This is a brilliant example of how blood bonds are stronger than any ideology. Lyuda (Vysotskaya) is a dyed in the wool Stalinist who advocates against the people in the factories striking in protest of increasingly stringent policies set by the Khrushchev government. In her role as head of the production sector on the City Committee of Novocherkassk, she resolutely condemns them, saying they should be tried and severely punished. She has no sympathy for the clamoring crowds outside a grocery that she must shove through to get to an ally who will supply her with what she needs, and a few luxuries to boot.
When the uprising spreads throughout the country and multiple factories join a huge strike, chaos breaks out. And of course, as the crowds burst forward in the thousands, all Americans will be reminded of our own so very recent January 6, when Donald Trump’s followers stormed the capitol. But fortunately for us, our January 6 dwarfed that of the USSR’s June 2, 1962, uprising when Red Army soldiers and KGB Snipers shoot guns at their own people, killing 25 and injuring 80. In the hasty planning to address the strike, there are a few soldiers reminding government officials about the proscription of the military taking arms against the USSR’s own people, but with top leaders ordering the military to shoot, that’s what they do. And above all the whole incident needs to be covered up.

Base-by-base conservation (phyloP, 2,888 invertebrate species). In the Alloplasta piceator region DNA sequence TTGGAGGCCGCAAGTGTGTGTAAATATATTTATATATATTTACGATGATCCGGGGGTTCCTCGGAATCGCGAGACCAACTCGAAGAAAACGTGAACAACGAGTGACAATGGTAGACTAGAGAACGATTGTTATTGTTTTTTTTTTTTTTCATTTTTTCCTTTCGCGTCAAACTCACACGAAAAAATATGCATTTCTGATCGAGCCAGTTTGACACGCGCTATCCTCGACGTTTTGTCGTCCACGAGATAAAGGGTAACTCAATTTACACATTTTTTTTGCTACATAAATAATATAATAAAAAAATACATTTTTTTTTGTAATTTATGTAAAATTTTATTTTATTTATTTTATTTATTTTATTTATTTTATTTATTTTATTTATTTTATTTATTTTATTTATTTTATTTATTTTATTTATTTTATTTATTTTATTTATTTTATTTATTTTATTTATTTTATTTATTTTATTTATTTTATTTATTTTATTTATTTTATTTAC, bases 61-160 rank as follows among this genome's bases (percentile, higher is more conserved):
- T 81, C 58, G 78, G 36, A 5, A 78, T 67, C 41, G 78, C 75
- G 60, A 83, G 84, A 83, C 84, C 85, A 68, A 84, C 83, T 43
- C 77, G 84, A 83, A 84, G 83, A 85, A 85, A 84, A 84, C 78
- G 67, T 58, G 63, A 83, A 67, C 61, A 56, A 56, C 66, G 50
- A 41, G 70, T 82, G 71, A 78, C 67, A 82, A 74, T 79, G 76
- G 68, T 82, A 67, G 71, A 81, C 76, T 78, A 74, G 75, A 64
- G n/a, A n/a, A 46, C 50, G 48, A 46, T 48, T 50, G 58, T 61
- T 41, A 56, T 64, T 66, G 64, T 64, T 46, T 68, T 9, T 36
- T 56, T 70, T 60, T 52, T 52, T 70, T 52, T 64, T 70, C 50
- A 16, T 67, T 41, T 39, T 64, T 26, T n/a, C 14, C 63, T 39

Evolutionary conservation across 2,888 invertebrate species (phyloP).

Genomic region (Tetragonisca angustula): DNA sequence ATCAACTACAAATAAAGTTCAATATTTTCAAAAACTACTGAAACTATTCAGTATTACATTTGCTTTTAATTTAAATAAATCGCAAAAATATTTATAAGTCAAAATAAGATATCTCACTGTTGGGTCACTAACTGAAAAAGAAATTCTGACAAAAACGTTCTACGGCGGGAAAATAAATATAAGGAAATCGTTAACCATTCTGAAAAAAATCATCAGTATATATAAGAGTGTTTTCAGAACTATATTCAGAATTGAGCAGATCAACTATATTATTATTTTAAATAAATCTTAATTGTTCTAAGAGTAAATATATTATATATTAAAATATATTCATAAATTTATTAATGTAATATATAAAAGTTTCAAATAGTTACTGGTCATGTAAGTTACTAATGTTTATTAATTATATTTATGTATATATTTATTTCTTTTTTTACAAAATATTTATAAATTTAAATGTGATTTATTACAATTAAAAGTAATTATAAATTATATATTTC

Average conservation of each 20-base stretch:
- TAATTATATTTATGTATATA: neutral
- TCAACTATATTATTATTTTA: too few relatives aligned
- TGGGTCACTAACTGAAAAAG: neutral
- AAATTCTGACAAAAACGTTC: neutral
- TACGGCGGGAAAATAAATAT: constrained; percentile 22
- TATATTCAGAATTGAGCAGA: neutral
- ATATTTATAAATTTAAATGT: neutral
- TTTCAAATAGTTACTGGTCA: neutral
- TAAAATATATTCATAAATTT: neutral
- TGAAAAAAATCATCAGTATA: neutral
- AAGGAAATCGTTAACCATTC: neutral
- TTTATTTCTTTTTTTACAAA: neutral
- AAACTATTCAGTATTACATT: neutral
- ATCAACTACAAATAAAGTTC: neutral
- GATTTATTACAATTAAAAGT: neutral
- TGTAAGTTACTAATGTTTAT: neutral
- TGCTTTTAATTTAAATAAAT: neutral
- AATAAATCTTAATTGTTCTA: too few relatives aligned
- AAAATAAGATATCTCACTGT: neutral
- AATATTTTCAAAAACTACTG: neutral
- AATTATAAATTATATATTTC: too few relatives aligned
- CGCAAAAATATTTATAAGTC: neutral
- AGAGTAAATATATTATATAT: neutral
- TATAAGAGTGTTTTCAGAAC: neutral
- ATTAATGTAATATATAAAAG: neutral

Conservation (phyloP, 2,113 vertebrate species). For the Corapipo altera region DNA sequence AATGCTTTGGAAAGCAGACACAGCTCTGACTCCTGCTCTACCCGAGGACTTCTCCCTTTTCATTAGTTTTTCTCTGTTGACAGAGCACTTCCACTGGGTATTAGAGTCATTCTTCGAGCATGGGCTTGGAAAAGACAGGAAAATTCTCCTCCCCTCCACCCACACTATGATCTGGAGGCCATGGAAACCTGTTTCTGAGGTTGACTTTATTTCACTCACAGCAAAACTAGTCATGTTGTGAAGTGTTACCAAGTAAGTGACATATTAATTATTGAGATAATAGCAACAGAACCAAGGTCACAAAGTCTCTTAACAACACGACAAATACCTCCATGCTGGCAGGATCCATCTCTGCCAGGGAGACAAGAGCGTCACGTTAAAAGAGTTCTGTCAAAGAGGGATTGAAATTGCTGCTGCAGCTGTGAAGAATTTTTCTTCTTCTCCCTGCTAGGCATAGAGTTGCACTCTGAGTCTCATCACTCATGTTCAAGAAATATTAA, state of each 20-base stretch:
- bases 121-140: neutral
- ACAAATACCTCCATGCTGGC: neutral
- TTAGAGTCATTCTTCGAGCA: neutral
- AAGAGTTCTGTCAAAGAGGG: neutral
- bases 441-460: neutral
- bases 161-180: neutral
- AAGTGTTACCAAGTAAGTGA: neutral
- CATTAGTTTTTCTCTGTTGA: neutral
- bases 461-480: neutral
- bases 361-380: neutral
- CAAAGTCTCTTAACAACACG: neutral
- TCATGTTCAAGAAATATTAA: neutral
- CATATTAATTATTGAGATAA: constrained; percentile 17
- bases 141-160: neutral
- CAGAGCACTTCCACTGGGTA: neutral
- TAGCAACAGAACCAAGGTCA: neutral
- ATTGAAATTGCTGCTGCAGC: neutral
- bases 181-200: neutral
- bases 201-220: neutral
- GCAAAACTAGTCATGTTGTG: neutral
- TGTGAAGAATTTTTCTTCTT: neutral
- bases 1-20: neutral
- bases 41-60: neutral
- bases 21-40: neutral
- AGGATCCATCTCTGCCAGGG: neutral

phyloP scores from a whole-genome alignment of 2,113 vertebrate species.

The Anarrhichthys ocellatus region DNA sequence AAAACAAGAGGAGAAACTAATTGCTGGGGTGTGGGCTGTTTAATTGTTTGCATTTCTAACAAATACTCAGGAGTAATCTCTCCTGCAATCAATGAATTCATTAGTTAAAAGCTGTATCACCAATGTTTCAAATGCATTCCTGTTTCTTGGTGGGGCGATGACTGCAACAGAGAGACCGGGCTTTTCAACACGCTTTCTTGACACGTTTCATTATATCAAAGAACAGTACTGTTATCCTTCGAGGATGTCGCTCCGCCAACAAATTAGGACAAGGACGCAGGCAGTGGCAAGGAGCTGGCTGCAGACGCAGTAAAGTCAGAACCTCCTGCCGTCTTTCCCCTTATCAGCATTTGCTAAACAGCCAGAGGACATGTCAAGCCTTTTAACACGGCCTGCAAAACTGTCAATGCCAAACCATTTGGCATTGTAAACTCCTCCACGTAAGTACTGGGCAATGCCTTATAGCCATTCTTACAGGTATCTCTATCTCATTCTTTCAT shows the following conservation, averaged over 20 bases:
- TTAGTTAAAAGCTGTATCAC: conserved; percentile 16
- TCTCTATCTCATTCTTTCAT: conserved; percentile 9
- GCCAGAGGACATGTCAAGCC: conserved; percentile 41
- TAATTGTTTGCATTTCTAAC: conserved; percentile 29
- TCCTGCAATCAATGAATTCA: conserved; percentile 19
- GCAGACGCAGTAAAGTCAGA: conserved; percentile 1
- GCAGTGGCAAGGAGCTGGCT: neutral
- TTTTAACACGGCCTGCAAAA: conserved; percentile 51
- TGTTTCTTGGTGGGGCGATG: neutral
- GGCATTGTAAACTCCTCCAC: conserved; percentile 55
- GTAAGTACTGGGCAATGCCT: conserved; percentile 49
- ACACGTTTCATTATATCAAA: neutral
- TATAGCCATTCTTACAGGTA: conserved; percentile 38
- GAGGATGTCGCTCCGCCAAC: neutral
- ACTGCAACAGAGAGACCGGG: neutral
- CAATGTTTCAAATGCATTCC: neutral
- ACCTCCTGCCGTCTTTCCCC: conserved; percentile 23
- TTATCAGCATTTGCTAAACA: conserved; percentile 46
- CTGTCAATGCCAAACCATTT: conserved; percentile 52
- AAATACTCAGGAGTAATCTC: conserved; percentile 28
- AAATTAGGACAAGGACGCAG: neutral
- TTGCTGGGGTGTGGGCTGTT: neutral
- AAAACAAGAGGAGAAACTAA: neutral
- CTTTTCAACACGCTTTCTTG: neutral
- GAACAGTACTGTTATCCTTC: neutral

So what about Lyuda during this time? She has had a stormy disagreement with her daughter Svetka (Burova), who she fears has joined the protestors. Their tiff ends up in dinner plates thrown to the floor and Svetka storming out of the house. But Lyuda has her own problems to deal with, and concentrates on them, some of which test her loyalties and make her question her commitments—for perhaps the first time. The government is adamant about keeping the rebellion quiet, to the extent it requires everyone questioned to vow they will not speak of anything they saw or heard during that time.
As all of the elements sift down, Lyuda comes to the realization of how much her daughter means to her. But where is Svetka? In a surprising alliance with a KGB officer, Viktor (Gusev), Lyuda searches, following any lead that comes her way.
Dear Comrades is characteristic of Russian movies that pit ideological systems and historic factions against one another, having all of the sturm und drang of political unrest vying against passionate love. This feature by Andrey Konchalovskiy pulls us through a drama that will ring true in many ears. Yuliya Vysotskaya and Andrey Gusev as Viktor the KGB agent supremely evince their characters, and the chemistry between them is right on in its initial guardedness that eventually shows their magnetic appreciation of one another.
An intriguing drama occurring during a Soviet uprising in 1962 that hurtles characters against one another
Grade: B+ By Donna R. Copeland